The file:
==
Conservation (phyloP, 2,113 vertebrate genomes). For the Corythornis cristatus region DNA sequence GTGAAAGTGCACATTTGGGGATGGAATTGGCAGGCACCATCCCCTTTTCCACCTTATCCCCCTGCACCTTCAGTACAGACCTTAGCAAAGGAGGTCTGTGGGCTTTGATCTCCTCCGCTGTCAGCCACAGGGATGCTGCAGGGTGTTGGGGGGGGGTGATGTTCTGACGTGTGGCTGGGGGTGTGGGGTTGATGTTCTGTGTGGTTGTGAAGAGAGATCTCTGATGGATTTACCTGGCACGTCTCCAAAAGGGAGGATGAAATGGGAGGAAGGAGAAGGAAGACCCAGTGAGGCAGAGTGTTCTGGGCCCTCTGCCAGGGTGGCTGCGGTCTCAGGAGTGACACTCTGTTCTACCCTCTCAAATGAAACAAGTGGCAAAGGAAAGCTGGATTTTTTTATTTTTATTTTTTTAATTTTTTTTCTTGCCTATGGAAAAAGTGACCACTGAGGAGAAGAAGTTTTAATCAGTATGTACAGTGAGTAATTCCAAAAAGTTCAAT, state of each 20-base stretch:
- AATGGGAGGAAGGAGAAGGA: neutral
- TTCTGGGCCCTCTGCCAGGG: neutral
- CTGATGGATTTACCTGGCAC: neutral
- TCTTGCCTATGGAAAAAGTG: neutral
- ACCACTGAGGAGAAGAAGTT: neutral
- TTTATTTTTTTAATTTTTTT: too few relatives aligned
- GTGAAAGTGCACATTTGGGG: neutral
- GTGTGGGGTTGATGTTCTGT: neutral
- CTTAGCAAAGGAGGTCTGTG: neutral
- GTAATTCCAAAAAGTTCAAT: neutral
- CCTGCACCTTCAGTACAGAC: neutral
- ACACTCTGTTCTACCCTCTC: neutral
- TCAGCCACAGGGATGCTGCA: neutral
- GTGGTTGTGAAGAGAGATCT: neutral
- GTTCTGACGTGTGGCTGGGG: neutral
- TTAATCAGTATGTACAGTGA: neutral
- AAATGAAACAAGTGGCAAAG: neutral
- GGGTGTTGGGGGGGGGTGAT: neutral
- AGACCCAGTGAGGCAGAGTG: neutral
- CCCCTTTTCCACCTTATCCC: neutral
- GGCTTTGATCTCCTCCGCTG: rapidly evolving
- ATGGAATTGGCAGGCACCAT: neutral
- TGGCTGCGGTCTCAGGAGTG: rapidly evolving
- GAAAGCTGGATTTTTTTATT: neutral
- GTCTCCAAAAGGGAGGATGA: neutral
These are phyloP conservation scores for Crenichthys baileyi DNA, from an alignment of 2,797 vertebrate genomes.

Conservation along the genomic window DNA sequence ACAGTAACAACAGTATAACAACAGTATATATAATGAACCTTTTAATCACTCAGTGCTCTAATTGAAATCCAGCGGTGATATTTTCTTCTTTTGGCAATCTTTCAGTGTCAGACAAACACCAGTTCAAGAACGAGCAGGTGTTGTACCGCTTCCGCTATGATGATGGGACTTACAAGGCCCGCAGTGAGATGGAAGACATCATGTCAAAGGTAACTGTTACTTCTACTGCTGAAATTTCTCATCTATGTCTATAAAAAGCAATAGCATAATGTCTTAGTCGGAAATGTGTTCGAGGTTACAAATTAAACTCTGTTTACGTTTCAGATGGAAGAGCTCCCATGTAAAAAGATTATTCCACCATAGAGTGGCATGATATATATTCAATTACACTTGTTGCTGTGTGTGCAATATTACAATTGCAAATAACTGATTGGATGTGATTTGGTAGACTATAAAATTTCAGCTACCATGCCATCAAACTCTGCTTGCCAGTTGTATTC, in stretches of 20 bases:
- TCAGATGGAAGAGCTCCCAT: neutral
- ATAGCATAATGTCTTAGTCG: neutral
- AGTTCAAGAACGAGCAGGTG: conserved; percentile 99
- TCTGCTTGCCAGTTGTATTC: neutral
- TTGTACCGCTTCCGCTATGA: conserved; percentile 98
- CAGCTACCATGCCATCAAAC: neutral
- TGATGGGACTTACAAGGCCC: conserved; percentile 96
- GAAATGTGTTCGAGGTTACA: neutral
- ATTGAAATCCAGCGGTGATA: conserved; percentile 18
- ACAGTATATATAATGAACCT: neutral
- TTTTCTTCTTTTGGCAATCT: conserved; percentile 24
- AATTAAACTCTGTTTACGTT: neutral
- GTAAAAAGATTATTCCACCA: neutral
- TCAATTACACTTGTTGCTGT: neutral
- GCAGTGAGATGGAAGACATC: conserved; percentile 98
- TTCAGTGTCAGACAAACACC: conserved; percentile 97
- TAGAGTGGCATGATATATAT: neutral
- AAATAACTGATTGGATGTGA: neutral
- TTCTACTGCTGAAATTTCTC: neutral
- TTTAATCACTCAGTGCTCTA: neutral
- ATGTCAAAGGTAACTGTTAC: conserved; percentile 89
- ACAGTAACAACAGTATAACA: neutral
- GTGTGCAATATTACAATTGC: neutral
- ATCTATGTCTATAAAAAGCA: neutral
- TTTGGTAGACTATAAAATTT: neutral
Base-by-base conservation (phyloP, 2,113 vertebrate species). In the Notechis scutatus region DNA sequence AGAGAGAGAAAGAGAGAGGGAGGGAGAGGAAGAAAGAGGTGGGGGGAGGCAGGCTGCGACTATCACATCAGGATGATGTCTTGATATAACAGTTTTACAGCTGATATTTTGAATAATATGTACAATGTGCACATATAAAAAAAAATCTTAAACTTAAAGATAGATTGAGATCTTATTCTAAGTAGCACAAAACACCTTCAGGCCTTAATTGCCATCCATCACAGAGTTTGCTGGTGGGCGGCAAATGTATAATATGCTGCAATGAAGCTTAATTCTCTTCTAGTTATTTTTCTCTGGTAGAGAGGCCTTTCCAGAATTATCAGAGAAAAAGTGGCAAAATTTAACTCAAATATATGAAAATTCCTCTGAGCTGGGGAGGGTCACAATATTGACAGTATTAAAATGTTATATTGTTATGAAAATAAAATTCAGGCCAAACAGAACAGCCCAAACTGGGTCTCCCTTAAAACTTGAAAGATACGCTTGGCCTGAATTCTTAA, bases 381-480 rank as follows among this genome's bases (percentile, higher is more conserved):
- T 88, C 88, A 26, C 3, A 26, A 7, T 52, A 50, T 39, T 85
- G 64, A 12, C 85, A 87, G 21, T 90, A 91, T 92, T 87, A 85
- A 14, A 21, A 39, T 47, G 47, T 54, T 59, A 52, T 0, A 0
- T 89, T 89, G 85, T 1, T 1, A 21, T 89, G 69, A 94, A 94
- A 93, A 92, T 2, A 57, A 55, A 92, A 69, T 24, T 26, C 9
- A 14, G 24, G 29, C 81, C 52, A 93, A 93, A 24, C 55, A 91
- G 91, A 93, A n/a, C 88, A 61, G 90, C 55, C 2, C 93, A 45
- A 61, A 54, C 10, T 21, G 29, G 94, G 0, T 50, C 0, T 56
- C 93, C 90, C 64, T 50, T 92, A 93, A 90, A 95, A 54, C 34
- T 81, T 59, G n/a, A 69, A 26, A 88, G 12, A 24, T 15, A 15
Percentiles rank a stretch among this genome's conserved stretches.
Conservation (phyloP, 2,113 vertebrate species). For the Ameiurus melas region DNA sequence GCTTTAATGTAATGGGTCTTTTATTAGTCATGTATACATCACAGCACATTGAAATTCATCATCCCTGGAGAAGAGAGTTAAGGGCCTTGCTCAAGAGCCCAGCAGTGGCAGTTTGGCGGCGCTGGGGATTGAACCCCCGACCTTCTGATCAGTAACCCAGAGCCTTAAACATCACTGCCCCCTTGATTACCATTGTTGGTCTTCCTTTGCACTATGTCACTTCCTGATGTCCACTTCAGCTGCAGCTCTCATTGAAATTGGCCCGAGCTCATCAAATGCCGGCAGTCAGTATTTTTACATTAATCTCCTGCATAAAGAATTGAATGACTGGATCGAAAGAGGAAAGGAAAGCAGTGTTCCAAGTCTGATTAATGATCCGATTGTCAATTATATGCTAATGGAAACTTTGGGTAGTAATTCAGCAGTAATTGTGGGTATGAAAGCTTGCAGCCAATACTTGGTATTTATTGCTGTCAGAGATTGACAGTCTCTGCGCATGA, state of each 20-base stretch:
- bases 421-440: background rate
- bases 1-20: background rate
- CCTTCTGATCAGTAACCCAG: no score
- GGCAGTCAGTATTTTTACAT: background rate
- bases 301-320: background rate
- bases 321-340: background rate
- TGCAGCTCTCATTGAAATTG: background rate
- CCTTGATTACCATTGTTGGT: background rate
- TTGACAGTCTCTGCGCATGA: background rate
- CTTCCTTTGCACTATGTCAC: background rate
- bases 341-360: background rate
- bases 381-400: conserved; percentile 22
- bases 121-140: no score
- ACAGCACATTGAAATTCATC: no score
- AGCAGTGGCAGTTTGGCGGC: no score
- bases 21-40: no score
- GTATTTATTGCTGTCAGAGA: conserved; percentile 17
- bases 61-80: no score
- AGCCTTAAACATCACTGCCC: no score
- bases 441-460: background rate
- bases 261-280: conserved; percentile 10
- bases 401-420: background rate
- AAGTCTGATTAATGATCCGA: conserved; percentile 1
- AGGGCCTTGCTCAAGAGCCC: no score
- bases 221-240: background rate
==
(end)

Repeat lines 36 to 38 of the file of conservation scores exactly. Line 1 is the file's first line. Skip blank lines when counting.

- GAAATGTGTTCGAGGTTACA: neutral
- ATTGAAATCCAGCGGTGATA: conserved; percentile 18
- ACAGTATATATAATGAACCT: neutral